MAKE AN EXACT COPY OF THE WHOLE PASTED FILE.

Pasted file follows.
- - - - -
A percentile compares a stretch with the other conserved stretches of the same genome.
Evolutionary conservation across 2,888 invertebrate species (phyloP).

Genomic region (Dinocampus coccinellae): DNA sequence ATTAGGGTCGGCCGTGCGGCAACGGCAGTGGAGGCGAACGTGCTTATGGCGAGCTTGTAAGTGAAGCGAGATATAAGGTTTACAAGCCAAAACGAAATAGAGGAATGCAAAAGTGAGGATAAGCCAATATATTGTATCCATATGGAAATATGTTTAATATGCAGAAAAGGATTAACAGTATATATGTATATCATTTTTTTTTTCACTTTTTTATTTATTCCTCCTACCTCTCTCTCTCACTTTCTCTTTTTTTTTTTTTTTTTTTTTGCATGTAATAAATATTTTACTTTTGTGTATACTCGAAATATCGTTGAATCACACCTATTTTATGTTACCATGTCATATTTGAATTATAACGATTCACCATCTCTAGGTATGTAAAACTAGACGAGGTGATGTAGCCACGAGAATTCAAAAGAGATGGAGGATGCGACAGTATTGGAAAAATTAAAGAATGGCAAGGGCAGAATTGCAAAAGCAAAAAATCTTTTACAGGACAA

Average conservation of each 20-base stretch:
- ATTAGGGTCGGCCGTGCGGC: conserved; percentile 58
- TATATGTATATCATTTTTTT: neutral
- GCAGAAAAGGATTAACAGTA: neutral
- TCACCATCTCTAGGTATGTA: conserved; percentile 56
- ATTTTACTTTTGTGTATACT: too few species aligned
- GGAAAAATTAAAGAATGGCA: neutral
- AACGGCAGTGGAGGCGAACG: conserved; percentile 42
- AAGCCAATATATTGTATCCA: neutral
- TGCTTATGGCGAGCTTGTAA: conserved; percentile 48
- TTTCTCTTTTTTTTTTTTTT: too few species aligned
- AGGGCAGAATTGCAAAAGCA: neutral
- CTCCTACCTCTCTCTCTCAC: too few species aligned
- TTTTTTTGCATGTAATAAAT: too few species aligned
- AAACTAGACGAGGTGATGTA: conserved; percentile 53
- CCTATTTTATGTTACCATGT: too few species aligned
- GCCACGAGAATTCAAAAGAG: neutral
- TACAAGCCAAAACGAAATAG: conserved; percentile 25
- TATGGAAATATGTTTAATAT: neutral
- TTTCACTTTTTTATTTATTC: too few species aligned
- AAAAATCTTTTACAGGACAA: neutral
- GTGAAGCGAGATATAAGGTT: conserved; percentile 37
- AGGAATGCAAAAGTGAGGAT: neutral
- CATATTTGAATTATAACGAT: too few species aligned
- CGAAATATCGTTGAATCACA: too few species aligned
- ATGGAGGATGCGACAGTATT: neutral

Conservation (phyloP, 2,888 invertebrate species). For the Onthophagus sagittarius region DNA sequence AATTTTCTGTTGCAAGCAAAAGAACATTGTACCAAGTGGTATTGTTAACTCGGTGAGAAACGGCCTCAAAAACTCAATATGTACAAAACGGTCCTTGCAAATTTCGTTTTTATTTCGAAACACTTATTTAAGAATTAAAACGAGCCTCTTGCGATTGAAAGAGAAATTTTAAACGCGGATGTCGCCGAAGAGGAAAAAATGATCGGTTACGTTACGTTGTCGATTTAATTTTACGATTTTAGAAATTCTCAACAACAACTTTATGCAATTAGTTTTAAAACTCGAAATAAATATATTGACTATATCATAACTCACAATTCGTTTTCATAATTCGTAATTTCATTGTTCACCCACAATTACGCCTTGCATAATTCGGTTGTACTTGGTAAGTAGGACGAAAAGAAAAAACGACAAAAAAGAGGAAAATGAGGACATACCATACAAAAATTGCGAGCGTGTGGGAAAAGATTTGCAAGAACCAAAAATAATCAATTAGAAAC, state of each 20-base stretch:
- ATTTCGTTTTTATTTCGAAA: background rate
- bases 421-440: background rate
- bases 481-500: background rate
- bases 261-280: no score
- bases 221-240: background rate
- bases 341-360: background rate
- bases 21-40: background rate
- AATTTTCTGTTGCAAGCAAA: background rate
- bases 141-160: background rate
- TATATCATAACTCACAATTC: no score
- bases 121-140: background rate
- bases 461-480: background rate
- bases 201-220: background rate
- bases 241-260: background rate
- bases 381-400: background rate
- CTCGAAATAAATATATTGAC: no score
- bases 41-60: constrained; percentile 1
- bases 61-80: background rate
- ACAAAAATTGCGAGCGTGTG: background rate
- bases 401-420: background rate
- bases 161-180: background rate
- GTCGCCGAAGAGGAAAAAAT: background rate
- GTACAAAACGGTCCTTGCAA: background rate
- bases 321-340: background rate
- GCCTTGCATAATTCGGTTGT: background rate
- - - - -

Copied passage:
A percentile compares a stretch with the other conserved stretches of the same genome.
Evolutionary conservation across 2,888 invertebrate species (phyloP).

Genomic region (Dinocampus coccinellae): DNA sequence ATTAGGGTCGGCCGTGCGGCAACGGCAGTGGAGGCGAACGTGCTTATGGCGAGCTTGTAAGTGAAGCGAGATATAAGGTTTACAAGCCAAAACGAAATAGAGGAATGCAAAAGTGAGGATAAGCCAATATATTGTATCCATATGGAAATATGTTTAATATGCAGAAAAGGATTAACAGTATATATGTATATCATTTTTTTTTTCACTTTTTTATTTATTCCTCCTACCTCTCTCTCTCACTTTCTCTTTTTTTTTTTTTTTTTTTTTGCATGTAATAAATATTTTACTTTTGTGTATACTCGAAATATCGTTGAATCACACCTATTTTATGTTACCATGTCATATTTGAATTATAACGATTCACCATCTCTAGGTATGTAAAACTAGACGAGGTGATGTAGCCACGAGAATTCAAAAGAGATGGAGGATGCGACAGTATTGGAAAAATTAAAGAATGGCAAGGGCAGAATTGCAAAAGCAAAAAATCTTTTACAGGACAA

Average conservation of each 20-base stretch:
- ATTAGGGTCGGCCGTGCGGC: conserved; percentile 58
- TATATGTATATCATTTTTTT: neutral
- GCAGAAAAGGATTAACAGTA: neutral
- TCACCATCTCTAGGTATGTA: conserved; percentile 56
- ATTTTACTTTTGTGTATACT: too few species aligned
- GGAAAAATTAAAGAATGGCA: neutral
- AACGGCAGTGGAGGCGAACG: conserved; percentile 42
- AAGCCAATATATTGTATCCA: neutral
- TGCTTATGGCGAGCTTGTAA: conserved; percentile 48
- TTTCTCTTTTTTTTTTTTTT: too few species aligned
- AGGGCAGAATTGCAAAAGCA: neutral
- CTCCTACCTCTCTCTCTCAC: too few species aligned
- TTTTTTTGCATGTAATAAAT: too few species aligned
- AAACTAGACGAGGTGATGTA: conserved; percentile 53
- CCTATTTTATGTTACCATGT: too few species aligned
- GCCACGAGAATTCAAAAGAG: neutral
- TACAAGCCAAAACGAAATAG: conserved; percentile 25
- TATGGAAATATGTTTAATAT: neutral
- TTTCACTTTTTTATTTATTC: too few species aligned
- AAAAATCTTTTACAGGACAA: neutral
- GTGAAGCGAGATATAAGGTT: conserved; percentile 37
- AGGAATGCAAAAGTGAGGAT: neutral
- CATATTTGAATTATAACGAT: too few species aligned
- CGAAATATCGTTGAATCACA: too few species aligned
- ATGGAGGATGCGACAGTATT: neutral

Conservation (phyloP, 2,888 invertebrate species). For the Onthophagus sagittarius region DNA sequence AATTTTCTGTTGCAAGCAAAAGAACATTGTACCAAGTGGTATTGTTAACTCGGTGAGAAACGGCCTCAAAAACTCAATATGTACAAAACGGTCCTTGCAAATTTCGTTTTTATTTCGAAACACTTATTTAAGAATTAAAACGAGCCTCTTGCGATTGAAAGAGAAATTTTAAACGCGGATGTCGCCGAAGAGGAAAAAATGATCGGTTACGTTACGTTGTCGATTTAATTTTACGATTTTAGAAATTCTCAACAACAACTTTATGCAATTAGTTTTAAAACTCGAAATAAATATATTGACTATATCATAACTCACAATTCGTTTTCATAATTCGTAATTTCATTGTTCACCCACAATTACGCCTTGCATAATTCGGTTGTACTTGGTAAGTAGGACGAAAAGAAAAAACGACAAAAAAGAGGAAAATGAGGACATACCATACAAAAATTGCGAGCGTGTGGGAAAAGATTTGCAAGAACCAAAAATAATCAATTAGAAAC, state of each 20-base stretch:
- ATTTCGTTTTTATTTCGAAA: background rate
- bases 421-440: background rate
- bases 481-500: background rate
- bases 261-280: no score
- bases 221-240: background rate
- bases 341-360: background rate
- bases 21-40: background rate
- AATTTTCTGTTGCAAGCAAA: background rate
- bases 141-160: background rate
- TATATCATAACTCACAATTC: no score
- bases 121-140: background rate
- bases 461-480: background rate
- bases 201-220: background rate
- bases 241-260: background rate
- bases 381-400: background rate
- CTCGAAATAAATATATTGAC: no score
- bases 41-60: constrained; percentile 1
- bases 61-80: background rate
- ACAAAAATTGCGAGCGTGTG: background rate
- bases 401-420: background rate
- bases 161-180: background rate
- GTCGCCGAAGAGGAAAAAAT: background rate
- GTACAAAACGGTCCTTGCAA: background rate
- bases 321-340: background rate
- GCCTTGCATAATTCGGTTGT: background rate